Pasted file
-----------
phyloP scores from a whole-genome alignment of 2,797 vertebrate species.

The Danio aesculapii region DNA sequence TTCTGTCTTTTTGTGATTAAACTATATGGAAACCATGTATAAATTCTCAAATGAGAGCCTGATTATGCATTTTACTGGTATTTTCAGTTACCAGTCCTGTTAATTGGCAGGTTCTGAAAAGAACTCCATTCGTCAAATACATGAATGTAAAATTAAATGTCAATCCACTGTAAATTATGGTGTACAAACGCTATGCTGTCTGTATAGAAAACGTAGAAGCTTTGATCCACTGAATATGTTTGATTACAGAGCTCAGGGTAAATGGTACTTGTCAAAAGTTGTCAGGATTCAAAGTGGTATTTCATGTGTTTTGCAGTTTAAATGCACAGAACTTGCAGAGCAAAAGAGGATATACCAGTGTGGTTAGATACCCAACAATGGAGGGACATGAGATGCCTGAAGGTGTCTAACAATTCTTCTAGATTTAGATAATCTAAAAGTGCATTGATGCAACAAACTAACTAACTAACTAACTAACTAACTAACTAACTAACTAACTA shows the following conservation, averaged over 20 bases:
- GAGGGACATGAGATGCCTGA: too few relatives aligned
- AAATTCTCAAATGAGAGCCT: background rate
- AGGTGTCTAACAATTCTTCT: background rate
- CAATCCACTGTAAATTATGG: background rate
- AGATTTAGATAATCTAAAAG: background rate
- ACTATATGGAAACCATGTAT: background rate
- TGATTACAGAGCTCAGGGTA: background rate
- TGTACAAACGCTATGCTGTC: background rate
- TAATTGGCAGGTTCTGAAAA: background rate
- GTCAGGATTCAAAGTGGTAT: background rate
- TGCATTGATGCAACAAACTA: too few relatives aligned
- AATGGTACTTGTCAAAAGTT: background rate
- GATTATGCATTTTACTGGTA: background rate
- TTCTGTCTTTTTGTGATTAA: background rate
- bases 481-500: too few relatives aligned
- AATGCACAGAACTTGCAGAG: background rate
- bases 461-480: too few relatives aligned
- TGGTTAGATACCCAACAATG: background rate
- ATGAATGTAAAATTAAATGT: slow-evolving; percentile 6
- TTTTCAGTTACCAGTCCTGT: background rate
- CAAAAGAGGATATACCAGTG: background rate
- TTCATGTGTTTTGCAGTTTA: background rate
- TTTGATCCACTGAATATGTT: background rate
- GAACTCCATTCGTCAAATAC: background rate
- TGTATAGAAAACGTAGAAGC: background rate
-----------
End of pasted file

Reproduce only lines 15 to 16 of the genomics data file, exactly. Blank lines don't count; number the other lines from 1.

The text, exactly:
- GATTATGCATTTTACTGGTA: background rate
- TTCTGTCTTTTTGTGATTAA: background rate